Rule #1: Crest White Strips. Yup, this is a shallow, cosmetic-based tip. But I get so many letters from people who just don’t understand that having coffee-stained teeth doesn’t do you any favors in the interview department. Stop rolling your eyes, go buy the strips (use the store brand for all I care—I’m not picky), and whiten those teeth. Then smile. Smiling makes you look and feel younger—not bitter, old, and unemployed. I don’t care if you really are bitter, old, and unemployed. It’s about perception, remember?
Rule #2: If you are over forty, I want you on Facebook today. No friends? You already have one—just Facebook me. If you don’t know how to join, let your kids show you, or even better, have a young person at work “reverse mentor” you on how it works. Let that same person help you choose your profile picture. No drunken debauchery, please.
Rule #3: Know about and frequently use Google and Wikipedia. Bookmark them on your computer and set one as your homepage.
Rule #4: Watch an episode of Family Guy. Discuss. Repeat.
Rule #5: Peruse your local Apple store. At least learn the difference between an iPod Classic, iPod Touch, and iPod Nano and you’re on your way. And buy a set of those identifiable white headphones to keep around, even if you don’t have the iPod to go with them. It’s all about perception.
Rule #6: If for some ungodly reason you still remember your SAT scores, keep them to yourself. Not only does no one care, but the scoring isn’t even the same anymore and you’ll just wind up aging yourself.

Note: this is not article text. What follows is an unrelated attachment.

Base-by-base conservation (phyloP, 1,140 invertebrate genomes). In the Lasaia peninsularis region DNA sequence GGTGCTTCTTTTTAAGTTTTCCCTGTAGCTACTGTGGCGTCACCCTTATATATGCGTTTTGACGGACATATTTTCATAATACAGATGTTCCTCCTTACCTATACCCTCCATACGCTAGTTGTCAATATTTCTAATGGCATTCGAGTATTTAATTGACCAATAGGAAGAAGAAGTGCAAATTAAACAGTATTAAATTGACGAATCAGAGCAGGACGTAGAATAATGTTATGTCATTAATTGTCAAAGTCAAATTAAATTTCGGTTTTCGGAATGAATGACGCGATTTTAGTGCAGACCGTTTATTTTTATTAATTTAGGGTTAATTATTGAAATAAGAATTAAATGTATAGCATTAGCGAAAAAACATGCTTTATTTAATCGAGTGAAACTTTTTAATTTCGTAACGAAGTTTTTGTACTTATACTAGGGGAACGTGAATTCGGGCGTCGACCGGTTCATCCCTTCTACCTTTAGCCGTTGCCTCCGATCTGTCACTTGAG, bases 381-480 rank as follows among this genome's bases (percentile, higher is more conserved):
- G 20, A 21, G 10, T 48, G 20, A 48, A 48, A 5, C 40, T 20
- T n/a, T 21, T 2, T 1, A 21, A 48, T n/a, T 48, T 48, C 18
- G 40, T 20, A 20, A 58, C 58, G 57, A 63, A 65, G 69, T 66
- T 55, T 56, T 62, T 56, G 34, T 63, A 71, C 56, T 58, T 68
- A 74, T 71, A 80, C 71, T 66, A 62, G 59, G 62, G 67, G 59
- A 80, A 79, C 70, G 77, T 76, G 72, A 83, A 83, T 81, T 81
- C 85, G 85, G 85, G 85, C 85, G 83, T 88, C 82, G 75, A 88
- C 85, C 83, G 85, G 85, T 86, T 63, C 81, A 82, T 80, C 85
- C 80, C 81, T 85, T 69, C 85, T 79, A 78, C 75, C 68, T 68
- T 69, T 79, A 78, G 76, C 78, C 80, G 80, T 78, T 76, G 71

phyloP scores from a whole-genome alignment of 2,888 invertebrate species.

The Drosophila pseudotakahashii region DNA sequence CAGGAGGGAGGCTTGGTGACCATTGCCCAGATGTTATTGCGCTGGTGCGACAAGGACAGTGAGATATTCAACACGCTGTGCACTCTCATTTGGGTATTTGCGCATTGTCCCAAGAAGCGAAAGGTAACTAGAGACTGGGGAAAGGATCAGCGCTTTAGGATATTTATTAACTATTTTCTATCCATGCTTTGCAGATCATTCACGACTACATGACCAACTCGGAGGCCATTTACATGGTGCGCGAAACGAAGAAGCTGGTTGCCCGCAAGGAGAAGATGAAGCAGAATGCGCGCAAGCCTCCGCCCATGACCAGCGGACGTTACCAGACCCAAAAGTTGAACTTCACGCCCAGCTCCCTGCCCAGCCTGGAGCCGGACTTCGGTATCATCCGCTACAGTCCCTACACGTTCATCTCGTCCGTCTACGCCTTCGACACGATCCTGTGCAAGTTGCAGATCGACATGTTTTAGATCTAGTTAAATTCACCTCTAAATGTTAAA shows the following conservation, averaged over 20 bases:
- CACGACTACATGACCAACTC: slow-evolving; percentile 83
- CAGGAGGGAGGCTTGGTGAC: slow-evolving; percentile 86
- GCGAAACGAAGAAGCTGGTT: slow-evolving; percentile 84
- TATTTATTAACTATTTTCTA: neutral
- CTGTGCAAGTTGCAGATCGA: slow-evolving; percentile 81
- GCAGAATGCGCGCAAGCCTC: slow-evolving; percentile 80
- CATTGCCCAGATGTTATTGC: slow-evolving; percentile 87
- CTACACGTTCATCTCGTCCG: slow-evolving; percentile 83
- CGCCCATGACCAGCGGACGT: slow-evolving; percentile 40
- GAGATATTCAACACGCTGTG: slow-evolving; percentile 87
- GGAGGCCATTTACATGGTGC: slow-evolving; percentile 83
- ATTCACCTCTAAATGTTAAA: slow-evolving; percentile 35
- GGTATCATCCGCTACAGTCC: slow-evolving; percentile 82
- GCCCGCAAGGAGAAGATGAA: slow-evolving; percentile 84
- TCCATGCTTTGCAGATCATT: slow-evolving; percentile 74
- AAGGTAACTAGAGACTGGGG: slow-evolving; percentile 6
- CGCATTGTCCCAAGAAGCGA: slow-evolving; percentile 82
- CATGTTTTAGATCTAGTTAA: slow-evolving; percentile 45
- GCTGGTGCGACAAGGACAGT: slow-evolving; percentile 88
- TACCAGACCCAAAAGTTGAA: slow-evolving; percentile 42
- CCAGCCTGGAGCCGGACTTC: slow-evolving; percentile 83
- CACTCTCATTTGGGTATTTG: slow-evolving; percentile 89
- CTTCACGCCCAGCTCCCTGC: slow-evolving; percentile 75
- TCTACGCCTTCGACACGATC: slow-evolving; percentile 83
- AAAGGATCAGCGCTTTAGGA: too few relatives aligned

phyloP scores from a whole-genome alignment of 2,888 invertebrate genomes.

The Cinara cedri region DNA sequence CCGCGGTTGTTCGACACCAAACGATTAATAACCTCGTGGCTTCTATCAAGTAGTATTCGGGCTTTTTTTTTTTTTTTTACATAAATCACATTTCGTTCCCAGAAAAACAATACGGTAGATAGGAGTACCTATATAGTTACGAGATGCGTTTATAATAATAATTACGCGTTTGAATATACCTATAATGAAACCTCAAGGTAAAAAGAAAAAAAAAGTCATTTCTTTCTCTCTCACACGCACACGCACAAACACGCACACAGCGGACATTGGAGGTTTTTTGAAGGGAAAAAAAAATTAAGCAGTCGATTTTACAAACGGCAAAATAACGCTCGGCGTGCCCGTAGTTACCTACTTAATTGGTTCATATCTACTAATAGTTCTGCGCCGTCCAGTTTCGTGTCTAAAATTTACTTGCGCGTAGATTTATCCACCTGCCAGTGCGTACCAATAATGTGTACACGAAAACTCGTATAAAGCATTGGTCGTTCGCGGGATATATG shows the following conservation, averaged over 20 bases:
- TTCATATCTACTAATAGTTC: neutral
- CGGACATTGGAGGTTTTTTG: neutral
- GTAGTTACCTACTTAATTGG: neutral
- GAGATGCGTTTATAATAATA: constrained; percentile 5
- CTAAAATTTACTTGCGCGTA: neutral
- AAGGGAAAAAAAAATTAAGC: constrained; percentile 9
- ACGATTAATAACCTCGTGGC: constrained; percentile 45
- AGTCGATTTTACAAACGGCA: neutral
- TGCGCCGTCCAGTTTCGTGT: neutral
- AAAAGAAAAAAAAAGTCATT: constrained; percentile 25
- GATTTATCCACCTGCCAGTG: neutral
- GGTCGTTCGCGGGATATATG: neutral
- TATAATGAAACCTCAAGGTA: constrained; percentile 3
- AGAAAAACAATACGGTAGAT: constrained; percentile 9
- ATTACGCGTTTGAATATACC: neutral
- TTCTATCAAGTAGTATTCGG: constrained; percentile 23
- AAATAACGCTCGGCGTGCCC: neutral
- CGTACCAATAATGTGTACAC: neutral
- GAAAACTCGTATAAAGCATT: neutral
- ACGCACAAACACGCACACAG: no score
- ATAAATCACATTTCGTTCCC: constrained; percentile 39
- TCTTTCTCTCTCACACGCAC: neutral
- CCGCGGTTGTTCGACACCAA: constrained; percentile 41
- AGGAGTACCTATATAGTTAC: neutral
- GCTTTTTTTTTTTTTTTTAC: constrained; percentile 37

Rule #7: Don’t talk about how you’re so addicted to Starbucks, Coffee Bean, or whatever your coffee place of choice is. It seems like this would make you appear younger, but it won’t. Starbucks screams “unemployed loser,” and ever since Michael Gates Gill wrote Starbucks Saved My Life, the average age of their customers must have shot up dramatically. (By the way, Michael is a friend of mine who I met at a book fair. He’s a lovely man who wrote a terrific book, but he’s sixty-eight and, well … let’s just say that Starbucks is a very early 2000 sort of Devil Wears Prada.) Besides, you should never walk into an interview with a coffee cup, especially since you just whitened those teeth.
Rule #8: Pick up a copy of Entertainment Weekly before an interview. But for God’s sake, don’t take it in with you and don’t let anyone see you reading it. That said, nothing gets you more up to date on the youthful world of pop culture like an issue of EW.
Rule #9: Learn how to text.